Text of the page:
News vom 18.11.2009
New Postal Market Act Establishes the Essential, Clearly-Defined Legal FrameworkLaw ensures ongoing basic postal services to the Austrian population .
Today’s decision on the part of the Austrian Parliament to pass a new law regulating the Austrian postal market lays the groundwork for the future of Austrian Post, enabling the company to strategically plan for the years ahead. The new Austrian Postal Act will lead to considerable competitive challanges for Austrian Post, but there are also positive aspects to the new legislation.
“On balance, the new law contains regulations allowing for a certain level of flexibility, for example in pricing for large customers or modernising the branch network. But it also involves burdens which will continue to be imposed on us, for example financing the costs for the universal service obligation. In the light of the upcoming market liberalization, it should be possible for us to more effectively position Austrian Post in a manner assuring it of a good future. In addition to increasing revenue, other measures in respect to streamlining costs and staff will be required”, says Austrian Post CEO Georg Pölzl.
Minimum standards are now prescribed on the basis of regulations forbidding wage dumping. Licensed postal operators are obliged to comply with the relevant collective wage agreements. One disadvantage is the fact that Austrian Post will have to bear the burden of financing the installation of new cluster box units, requiring the company to invest about EUR 40m over the next few years. It is true that competitive providers will have to subsequently contribute a part of the costs in the regions where they operate, corresponding to their respective market share. However, Austrian Post will be responsible for the financing in advance the entire conversion of the cluster box units, and has also been saddled with the lion’s share of the costs.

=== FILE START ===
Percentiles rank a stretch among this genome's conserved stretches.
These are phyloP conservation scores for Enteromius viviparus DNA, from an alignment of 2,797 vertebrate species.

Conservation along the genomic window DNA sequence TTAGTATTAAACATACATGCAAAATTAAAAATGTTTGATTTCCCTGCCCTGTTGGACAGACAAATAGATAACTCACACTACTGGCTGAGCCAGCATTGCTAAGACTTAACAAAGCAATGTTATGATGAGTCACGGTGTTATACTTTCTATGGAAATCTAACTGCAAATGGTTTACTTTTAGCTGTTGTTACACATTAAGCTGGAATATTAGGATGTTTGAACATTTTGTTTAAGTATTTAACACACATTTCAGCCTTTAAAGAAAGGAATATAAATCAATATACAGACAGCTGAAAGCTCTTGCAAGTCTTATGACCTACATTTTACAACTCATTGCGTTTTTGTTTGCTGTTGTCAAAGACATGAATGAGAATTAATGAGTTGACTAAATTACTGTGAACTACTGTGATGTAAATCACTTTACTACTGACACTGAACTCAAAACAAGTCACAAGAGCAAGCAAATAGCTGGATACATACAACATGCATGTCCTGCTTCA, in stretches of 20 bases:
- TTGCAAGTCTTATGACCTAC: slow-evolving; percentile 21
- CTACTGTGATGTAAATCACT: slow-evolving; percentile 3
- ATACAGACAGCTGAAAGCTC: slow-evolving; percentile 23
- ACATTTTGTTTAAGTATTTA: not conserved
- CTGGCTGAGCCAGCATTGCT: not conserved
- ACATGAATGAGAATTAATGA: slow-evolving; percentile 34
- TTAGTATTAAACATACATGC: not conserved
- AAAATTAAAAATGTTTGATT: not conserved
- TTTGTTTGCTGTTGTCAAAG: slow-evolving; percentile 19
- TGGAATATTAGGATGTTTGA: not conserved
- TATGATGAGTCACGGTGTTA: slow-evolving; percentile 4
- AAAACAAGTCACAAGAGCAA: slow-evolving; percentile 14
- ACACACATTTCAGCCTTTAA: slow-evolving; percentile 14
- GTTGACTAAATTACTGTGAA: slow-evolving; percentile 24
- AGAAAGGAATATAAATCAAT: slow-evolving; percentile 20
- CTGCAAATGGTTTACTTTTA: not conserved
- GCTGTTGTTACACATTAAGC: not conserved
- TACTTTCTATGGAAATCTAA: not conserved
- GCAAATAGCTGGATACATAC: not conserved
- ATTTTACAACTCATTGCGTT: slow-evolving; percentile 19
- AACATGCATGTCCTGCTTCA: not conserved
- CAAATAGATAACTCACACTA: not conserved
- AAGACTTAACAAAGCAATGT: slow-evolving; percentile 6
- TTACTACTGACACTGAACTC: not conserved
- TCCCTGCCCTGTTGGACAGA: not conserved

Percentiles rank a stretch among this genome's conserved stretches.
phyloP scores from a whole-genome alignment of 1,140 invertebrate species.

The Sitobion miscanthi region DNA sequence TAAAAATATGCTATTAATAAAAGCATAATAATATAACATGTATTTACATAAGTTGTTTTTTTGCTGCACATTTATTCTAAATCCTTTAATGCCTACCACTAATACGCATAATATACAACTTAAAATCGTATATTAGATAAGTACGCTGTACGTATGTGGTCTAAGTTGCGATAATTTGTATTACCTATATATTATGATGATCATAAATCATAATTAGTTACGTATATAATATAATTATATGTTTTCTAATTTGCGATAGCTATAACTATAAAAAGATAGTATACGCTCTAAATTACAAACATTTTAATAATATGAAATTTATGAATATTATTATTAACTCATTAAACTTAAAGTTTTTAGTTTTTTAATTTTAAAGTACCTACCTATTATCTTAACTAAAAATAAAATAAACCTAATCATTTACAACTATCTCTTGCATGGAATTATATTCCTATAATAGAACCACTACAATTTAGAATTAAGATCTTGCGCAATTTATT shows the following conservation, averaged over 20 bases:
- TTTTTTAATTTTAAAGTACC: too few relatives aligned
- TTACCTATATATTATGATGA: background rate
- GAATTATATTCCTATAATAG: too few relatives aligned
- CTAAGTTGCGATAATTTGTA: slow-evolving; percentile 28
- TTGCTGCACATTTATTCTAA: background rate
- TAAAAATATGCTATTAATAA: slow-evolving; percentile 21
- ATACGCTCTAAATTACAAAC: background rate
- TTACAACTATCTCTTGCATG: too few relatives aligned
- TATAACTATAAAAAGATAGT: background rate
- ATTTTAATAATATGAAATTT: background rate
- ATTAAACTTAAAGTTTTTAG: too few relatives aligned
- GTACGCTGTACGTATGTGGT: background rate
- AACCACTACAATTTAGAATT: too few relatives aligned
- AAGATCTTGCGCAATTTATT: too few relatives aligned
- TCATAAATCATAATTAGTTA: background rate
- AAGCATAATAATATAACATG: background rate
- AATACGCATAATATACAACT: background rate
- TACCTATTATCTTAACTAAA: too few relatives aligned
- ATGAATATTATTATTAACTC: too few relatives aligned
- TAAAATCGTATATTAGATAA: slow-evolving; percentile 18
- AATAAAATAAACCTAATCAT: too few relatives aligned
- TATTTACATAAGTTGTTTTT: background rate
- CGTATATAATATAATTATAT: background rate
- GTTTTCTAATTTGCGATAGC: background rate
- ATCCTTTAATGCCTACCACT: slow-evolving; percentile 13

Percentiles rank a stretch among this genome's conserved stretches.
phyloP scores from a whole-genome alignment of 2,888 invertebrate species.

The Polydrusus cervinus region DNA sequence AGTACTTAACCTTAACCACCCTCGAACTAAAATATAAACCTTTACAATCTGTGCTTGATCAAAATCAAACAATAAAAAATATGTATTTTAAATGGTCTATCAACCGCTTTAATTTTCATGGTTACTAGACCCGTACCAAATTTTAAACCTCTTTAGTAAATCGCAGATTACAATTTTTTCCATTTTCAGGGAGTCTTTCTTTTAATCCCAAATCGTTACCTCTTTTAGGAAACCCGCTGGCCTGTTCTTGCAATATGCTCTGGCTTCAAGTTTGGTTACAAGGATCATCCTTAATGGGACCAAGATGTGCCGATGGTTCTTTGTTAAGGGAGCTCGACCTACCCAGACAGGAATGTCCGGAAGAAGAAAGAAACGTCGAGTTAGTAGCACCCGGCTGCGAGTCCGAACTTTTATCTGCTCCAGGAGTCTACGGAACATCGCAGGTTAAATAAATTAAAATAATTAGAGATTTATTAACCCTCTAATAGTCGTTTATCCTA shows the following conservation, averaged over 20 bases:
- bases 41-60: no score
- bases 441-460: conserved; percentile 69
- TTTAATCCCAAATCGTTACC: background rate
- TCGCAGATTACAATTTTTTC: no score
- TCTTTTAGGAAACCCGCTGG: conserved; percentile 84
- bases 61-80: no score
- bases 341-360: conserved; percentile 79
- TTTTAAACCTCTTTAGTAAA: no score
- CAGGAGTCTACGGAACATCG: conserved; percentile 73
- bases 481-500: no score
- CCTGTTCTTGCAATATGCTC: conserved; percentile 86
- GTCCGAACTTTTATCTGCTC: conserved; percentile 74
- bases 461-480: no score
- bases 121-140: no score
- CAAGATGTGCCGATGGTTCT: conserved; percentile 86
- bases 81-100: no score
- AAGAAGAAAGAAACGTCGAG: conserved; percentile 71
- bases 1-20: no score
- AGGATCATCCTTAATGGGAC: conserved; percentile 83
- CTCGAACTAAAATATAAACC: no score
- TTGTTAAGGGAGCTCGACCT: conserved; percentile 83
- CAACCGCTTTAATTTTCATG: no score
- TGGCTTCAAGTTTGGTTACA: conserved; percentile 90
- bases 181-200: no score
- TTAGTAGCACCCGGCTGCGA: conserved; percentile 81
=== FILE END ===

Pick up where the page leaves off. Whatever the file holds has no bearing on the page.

Furthermore, Austrian Post will have to pay most of the costs for providing universal postal services, i.e. delivering letter mail and parcels (up to ten kg) as well as newspapers and magazines every working day to every door in Austria. A fund solution is stipulated by the new law, prescribing a sharing of the costs for universal postal services on a pro-rata basis corresponding to the market share held by the licensed postal operators. However, as the largest provider of postal services, Austrian Post itself will have to assume the burden of supplying most of the funding.
The new Postal Market Act also defines the precise number and location of postal service points in Austria for the first time. In the future, the branch network will consist of 1,650 postal service points, and thus be denser than in the past. 90% of the population in urban areas must have access to postal services within a radius of 2 kilometres. A radius of 10 kilometres applies to rural areas. If Austrian Post itself cannot profitably operate its own post office, the possibility still exists for the company to subcontract a postal partner to provide the required services. However, the shutdown of a company-operated branch must be formally authorised beforehand within the context of a complicated approval process.
“For us, the new Postal Market Act just manages to be an acceptable compromise. It will require us to continue achieving improvements at all interfaces within the company, both in terms of increasing revenues as well as cutting costs. We must, want to and will continue to provide the same high quality universal postal services as in the past, in the spirit of ensuring that the entire Austrian population has access to basic postal services. And now the new Postal Act creates a clearly-defined legal framework which was so essential for us”, CEO Georg Pölzl concludes.
Contacts at Austrian Post:
Ms. Manuela Bruck
Head of Group Communications
Tel.: +43 577 67 – 21897
Mr. Michael Homola
Tel.: +43 577 67 – 32010
Mr. Harald Hagenauer
Head of Investor Relations
Tel. +43 (0) 577 67–30400